Public recognition vs. Public service

In my consulting life, I’ve helped a bunch of startup nonprofits get started.  But that’s also one of the jobs I turn down…a lot.  I have a hard time working for folks I don’t believe in, and I see far, far too many individuals who want to start their very own nonprofit instead of taking an entry-level job and working their way up in established organizations.

A rather good article by Amy Schiller at The Baffler made me think a little bit more deeply about what’s happening in those situations.

She writes about the rise (and foibles) of “philanthro-capitalists” – paralleling my ambitious future founders in naiveté and hubris.  The thing I am intensely interested in is the strong desire to get individual recognition – for being a founder, for being a savior, for being a hero who is smarter that everyone who has come before and lo, has fixed our problems.

It strikes me as a cultural psychology problem. Read more

Developing an inner management team

I have a strange personal relationship with McKinsey…in many respects, I think they’re amazing.  I trace a good deal of my better consulting traits (partially the way I structure analysis, partially the way I present myself) to working with a ton of McKinsey “alumni” early in my career.  If I were ever to work for a gigantic consulting company, I’d do my best to get in with them.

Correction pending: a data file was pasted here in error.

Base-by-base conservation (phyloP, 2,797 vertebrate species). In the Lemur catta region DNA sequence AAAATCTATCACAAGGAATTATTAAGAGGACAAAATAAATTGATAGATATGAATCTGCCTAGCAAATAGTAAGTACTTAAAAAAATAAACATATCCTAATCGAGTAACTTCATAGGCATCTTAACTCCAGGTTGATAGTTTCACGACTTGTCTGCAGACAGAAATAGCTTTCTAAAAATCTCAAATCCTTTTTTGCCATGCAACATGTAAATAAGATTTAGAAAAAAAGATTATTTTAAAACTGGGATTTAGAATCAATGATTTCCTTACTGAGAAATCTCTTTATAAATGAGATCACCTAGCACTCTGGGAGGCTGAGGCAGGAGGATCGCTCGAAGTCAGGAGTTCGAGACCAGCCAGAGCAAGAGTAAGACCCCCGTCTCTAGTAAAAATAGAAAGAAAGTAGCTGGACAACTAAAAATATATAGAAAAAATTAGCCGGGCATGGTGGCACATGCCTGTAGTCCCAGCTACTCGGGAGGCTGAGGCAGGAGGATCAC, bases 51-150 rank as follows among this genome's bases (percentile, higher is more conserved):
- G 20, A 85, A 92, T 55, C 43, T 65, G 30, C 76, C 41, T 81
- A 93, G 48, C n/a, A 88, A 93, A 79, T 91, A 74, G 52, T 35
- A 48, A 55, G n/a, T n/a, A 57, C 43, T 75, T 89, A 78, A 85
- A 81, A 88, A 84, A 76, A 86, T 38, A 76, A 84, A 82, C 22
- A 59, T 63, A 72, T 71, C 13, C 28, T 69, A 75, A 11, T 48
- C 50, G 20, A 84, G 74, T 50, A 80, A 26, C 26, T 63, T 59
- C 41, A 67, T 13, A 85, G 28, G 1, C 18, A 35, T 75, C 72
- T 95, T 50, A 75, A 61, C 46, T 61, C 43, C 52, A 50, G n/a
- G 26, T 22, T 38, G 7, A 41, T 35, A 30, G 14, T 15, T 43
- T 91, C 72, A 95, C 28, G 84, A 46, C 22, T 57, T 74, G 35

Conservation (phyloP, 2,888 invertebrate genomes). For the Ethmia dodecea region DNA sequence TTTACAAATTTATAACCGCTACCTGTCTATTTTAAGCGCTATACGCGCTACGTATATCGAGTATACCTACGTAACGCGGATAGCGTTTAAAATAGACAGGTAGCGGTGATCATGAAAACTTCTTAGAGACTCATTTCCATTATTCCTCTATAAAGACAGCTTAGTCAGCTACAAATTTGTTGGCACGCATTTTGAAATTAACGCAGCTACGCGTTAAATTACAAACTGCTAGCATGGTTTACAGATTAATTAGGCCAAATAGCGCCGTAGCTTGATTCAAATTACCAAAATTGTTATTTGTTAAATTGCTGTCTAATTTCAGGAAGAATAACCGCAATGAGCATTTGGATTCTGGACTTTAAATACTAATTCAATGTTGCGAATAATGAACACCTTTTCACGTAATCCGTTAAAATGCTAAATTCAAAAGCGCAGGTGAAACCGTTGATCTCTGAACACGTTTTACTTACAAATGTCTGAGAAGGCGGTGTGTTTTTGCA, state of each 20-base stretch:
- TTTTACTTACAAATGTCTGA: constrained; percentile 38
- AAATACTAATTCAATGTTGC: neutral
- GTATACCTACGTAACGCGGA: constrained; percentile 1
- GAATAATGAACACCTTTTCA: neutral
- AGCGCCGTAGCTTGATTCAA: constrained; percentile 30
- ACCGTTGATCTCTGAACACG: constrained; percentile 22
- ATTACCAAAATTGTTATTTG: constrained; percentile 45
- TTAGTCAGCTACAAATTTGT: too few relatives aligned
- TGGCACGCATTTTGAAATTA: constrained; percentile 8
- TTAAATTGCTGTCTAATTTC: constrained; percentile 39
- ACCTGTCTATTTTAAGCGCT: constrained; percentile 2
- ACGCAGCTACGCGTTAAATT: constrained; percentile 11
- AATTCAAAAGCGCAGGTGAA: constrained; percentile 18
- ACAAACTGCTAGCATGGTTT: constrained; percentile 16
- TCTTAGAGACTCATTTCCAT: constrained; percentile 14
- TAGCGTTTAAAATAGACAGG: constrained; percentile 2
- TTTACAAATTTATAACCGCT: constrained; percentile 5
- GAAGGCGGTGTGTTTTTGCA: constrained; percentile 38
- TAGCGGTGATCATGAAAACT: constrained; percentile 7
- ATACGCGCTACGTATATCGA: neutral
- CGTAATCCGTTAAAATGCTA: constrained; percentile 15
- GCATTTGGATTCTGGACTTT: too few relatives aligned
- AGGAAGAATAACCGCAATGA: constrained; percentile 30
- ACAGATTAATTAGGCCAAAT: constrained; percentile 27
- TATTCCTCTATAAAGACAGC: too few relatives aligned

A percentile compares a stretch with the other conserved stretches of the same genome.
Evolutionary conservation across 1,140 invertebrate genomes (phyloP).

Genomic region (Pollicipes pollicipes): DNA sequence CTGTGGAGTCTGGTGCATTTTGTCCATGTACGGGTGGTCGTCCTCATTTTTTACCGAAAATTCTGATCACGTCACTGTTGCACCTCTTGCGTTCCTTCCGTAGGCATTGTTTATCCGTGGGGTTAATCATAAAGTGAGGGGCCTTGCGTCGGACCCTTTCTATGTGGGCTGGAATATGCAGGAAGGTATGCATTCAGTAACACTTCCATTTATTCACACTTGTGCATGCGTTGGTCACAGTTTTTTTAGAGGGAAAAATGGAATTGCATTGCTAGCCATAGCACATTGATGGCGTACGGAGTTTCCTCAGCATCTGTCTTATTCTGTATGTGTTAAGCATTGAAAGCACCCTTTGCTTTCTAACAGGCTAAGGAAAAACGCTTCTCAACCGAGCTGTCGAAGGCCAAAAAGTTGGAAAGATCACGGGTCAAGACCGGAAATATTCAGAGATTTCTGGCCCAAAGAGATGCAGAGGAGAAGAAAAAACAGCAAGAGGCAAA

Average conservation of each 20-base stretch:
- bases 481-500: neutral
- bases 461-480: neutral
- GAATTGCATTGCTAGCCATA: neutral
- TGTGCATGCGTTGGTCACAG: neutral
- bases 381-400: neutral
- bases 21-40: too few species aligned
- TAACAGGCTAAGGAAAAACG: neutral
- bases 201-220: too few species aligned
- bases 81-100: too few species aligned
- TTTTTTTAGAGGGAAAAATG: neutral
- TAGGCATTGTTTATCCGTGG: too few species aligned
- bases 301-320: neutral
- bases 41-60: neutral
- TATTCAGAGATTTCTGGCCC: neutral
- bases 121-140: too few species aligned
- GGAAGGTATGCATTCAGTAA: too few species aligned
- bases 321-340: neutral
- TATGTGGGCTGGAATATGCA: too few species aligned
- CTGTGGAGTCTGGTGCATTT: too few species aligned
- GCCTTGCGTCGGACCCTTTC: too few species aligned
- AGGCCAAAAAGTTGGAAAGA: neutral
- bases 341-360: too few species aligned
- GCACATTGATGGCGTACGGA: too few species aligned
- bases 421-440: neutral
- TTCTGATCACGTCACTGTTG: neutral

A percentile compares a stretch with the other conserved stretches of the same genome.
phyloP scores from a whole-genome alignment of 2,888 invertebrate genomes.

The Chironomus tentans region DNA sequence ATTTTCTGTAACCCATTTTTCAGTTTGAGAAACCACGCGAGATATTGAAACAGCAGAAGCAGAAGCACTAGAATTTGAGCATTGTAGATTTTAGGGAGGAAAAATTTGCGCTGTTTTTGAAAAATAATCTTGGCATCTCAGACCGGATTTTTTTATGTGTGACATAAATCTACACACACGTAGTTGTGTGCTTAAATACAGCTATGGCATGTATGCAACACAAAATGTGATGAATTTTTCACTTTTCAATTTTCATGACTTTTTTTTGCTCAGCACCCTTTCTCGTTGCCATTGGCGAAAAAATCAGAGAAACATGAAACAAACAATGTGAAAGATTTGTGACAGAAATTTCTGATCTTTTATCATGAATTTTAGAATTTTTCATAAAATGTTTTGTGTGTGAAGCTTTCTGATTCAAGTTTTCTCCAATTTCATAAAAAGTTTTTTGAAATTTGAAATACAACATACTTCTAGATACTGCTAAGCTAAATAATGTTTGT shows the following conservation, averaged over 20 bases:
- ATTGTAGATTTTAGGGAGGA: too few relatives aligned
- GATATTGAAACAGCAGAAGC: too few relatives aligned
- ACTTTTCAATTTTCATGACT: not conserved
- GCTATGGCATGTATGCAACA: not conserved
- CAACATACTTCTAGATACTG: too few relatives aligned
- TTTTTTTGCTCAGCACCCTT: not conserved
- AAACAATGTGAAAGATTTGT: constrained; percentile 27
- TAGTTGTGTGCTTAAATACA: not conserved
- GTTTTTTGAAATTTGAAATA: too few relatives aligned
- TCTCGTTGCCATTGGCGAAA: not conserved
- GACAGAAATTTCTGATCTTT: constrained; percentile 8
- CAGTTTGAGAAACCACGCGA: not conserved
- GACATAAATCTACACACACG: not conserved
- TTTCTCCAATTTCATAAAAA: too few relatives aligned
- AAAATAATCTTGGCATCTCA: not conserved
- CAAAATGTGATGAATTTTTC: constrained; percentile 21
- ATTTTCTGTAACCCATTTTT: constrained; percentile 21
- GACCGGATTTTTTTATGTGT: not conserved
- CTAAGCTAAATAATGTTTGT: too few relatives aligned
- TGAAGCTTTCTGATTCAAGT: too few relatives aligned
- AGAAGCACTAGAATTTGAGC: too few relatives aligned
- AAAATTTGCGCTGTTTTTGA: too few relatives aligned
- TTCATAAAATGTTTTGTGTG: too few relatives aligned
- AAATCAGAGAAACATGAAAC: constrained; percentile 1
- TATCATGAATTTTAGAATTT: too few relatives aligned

Of course, on the other hand, I decided not to work for any of the big consulting companies, and there are good reasons for that.  Perhaps a story for another day…this preamble is all to say that I pay attention to the “Insights & Publications” section of the McKinsey site, and you should check out this article from the March McKinsey Quarterly by Nate Boaz and Erica Ariel Fox. Read more

Training for Fundraisers: what do you need?

There’s an interesting question that’s been posed to CEOs and EDs of nonprofits who participate in the LinkedIn group sponsored by Bridgespan: “What training do you offer your fundraisers to make them more effective at the sales side of the nonprofit world?”